ALBUQUERQUE, N.M. (AP) — A push for more states to restrict law enforcement from seizing cash and property from people during traffic stops is aligning the likes of conservative billionaire Charles Koch and the American Civil Liberties Union, known for championing many liberal causes.
Both contend the practice known as civil asset forfeiture has come to represent an overused law enforcement tactic that violates citizens' private property rights, especially when there's insufficient evidence of a crime.
The unusual common ground between the two groups — who are opposed on most political issues — brought them together on the same stage Wednesday night as the Charles Koch Institute hosted a forum in Albuquerque to discuss a New Mexico law enacted this year that reins in the ability of police to seize property. They consider the law a national model for reform because it requires authorities to obtain a criminal conviction before allowing officers to seize a person's property.
For Koch and his conservative think tank, the spotlight on civil asset forfeiture comes as his Koch Industries makes a broader push to overhaul the criminal justice system and lobby for changes, like legislation that would adjust federal sentencing guidelines and reduce prison populations. Those efforts have aligned Koch — best known with his brother David for pouring hundreds of millions of dollars into backing conservatives and libertarian causes — with rivals on the left who are staunch supporters of President Barack Obama.
"You know something's a good idea if everyone except law enforcement agencies that are profiting from these programs believes this is a good idea," said Steven Robert Allen, a policy director for ACLU in New Mexico.
New Mexico now has one of the toughest laws in the country in restricting how and when police can take people's assets during traffic stops. Before it took effect in July, law enforcement could seize items from people without charging or convicting them if they could present convincing evidence the property was related to a crime. The burden of proof was placed on the property owner to have the assets returned.
Similar practices are still the case in most states and under federal law.
In one case several years ago, a 60-year-old man and his grown son sued for the return of $17,000 in cash confiscated during a traffic stop in Albuquerque while en route to Las Vegas. Local police pulled them over in their rental car for an improper lane change and notified U.S. Homeland Security officers, who seized the cash.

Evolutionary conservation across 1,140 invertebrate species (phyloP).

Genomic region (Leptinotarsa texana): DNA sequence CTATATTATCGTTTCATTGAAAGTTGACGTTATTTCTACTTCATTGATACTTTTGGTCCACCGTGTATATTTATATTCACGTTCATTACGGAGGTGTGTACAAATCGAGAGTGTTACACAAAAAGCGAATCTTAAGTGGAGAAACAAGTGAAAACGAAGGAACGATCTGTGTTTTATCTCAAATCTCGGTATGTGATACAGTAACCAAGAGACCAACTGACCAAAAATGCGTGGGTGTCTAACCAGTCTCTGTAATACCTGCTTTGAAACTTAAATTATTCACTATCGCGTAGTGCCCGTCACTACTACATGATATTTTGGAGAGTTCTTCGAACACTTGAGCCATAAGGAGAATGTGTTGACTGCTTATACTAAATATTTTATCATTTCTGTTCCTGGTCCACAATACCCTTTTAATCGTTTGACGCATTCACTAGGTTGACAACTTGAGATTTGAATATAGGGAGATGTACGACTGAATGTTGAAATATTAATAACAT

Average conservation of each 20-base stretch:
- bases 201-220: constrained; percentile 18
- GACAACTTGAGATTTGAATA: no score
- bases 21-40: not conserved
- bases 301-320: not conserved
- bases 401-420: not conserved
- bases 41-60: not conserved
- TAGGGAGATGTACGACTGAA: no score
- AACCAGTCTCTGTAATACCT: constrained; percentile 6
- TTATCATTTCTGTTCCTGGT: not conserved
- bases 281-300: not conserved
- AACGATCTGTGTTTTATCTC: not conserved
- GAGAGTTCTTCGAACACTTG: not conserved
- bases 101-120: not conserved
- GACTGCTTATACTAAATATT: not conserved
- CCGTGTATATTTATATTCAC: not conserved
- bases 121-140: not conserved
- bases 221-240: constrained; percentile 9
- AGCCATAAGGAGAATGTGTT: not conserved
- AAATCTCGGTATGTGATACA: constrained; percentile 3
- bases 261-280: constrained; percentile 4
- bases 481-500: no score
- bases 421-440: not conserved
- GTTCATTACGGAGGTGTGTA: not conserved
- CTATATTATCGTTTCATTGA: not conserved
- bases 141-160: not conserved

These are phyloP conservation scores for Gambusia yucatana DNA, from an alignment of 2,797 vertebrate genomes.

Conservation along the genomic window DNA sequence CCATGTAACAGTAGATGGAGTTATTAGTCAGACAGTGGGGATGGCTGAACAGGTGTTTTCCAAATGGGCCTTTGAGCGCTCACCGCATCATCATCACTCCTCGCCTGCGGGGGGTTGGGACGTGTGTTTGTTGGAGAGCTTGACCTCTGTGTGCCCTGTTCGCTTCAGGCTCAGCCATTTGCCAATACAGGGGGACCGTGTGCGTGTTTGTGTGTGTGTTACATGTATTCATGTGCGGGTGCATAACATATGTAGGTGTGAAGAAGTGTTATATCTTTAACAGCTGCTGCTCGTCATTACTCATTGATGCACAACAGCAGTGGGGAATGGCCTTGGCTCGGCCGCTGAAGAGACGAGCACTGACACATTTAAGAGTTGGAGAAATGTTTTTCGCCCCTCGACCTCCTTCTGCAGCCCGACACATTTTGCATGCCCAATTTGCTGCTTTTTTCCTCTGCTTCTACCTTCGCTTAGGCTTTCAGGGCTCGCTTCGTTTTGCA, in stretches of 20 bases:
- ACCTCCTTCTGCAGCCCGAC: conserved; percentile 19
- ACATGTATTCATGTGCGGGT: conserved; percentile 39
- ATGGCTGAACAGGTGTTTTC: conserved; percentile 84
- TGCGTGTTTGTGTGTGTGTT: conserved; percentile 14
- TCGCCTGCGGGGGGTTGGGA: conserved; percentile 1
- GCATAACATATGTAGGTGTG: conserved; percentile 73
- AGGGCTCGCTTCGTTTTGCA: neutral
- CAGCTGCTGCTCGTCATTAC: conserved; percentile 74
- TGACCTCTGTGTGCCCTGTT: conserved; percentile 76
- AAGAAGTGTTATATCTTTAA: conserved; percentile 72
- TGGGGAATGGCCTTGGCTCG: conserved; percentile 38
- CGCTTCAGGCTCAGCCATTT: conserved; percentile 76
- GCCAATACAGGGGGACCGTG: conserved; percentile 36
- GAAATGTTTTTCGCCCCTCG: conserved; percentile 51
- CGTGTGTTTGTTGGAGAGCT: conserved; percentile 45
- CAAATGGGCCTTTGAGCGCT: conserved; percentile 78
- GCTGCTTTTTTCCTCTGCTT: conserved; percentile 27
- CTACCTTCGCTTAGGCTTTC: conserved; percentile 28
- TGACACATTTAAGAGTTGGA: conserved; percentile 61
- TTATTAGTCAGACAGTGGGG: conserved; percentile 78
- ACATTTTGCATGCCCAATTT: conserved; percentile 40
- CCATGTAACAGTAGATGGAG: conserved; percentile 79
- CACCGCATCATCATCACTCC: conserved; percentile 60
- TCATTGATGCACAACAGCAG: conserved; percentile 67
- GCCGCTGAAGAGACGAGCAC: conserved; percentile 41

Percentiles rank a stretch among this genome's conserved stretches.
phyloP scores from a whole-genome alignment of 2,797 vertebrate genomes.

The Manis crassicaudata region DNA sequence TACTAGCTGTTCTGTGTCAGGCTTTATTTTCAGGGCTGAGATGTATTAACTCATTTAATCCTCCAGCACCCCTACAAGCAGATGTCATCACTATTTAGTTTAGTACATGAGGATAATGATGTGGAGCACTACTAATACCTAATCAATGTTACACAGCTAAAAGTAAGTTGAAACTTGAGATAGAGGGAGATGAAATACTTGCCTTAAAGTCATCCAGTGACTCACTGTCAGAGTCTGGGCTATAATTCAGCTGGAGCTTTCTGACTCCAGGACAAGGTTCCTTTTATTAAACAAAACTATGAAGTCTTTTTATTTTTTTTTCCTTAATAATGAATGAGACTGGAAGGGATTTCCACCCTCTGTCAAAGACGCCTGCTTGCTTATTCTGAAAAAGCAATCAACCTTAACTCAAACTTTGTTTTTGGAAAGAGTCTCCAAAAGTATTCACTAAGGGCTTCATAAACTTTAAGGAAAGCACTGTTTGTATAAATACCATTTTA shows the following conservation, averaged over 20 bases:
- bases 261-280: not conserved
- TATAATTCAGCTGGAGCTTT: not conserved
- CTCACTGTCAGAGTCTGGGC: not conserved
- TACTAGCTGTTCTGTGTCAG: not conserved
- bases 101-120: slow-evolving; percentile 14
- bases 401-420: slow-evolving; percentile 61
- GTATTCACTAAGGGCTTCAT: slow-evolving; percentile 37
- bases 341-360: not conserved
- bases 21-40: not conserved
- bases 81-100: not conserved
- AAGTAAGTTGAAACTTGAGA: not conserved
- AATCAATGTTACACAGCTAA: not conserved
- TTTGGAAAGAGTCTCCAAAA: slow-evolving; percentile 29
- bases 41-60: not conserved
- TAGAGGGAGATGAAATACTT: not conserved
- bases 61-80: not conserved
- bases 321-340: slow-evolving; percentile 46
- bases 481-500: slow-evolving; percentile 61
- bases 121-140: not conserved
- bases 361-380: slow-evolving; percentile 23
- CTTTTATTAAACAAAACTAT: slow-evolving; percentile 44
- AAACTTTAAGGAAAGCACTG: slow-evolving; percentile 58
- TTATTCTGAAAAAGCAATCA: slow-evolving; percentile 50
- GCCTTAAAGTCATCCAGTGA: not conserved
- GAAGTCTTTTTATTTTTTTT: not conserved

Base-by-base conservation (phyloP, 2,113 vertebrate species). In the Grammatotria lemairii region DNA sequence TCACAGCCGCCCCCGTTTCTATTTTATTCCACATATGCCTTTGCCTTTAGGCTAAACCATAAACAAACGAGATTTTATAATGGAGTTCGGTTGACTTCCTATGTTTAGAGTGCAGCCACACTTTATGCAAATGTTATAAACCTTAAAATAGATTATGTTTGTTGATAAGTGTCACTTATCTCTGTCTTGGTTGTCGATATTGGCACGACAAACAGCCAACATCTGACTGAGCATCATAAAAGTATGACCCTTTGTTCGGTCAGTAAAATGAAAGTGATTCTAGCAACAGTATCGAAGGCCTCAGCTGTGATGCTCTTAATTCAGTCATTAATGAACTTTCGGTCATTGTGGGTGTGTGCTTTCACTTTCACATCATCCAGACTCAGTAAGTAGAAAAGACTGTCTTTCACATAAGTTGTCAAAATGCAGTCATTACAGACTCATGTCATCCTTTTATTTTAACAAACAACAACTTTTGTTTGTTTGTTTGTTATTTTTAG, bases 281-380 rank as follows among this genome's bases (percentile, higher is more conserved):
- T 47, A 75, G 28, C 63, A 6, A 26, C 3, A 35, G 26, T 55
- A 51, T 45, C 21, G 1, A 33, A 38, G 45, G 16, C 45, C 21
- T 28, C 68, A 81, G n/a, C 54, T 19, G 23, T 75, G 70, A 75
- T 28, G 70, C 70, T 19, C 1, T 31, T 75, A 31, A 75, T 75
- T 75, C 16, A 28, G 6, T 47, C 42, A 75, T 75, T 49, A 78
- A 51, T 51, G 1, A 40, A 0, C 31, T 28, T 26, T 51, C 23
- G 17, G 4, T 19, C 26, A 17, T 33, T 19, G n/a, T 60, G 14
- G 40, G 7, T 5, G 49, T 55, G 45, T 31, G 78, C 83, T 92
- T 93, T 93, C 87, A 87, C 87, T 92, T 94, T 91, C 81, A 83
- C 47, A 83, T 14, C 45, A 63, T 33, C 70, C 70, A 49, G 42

Stephen Skinner and his son Jonathan Breasher planned to spend the money during their trip and to help a relative with house repairs. They were never charged with a crime. In 2012, the ACLU of New Mexico reached a settlement with the U.S. government to reclaim the money on behalf of the men.
Now, law enforcement in New Mexico must wait to claim cash and auction off seized assets until prosecutors win a criminal conviction against a defendant. Minnesota and Montana have laws similar to New Mexico's.
Law enforcement officials defend civil asset forfeiture as a way to weaken lucrative criminal operations while funding crime-fighting efforts by auctioning off assets seized during searches and investigations.
San Juan County Sheriff Ken Christesen in northern New Mexico said his agency never profited from seized items unless a person was convicted of a crime. Still, he believes the new law is costly and flawed — a point with which the New Mexico Sheriffs Association agrees. The measure gives criminals an edge, allowing drug syndicates to build up assets, Christesen said.
"The end result of this is the cartels are going to ramp up their money laundering and cash exchanges in the state of New Mexico tenfold," he said.
The Charles Koch Institute and the ACLU see it differently, believing the laws violate people's rights and create mistrust of law enforcement.
In New Mexico, money from property seized during drug busts and investigations provided law enforcement agencies with roughly $24.5 million in spending since 2008, according to the Koch Institute.
"Right now, there's a real problem of mistrust between communities and law enforcement. There are a lot of reasons for that and I think civil asset forfeiture policies are part of it," said Vikrant Reddy, a senior researcher at the Charles Koch Institute. "This is an exceptionally dysfunctional aspect of the criminal justice system."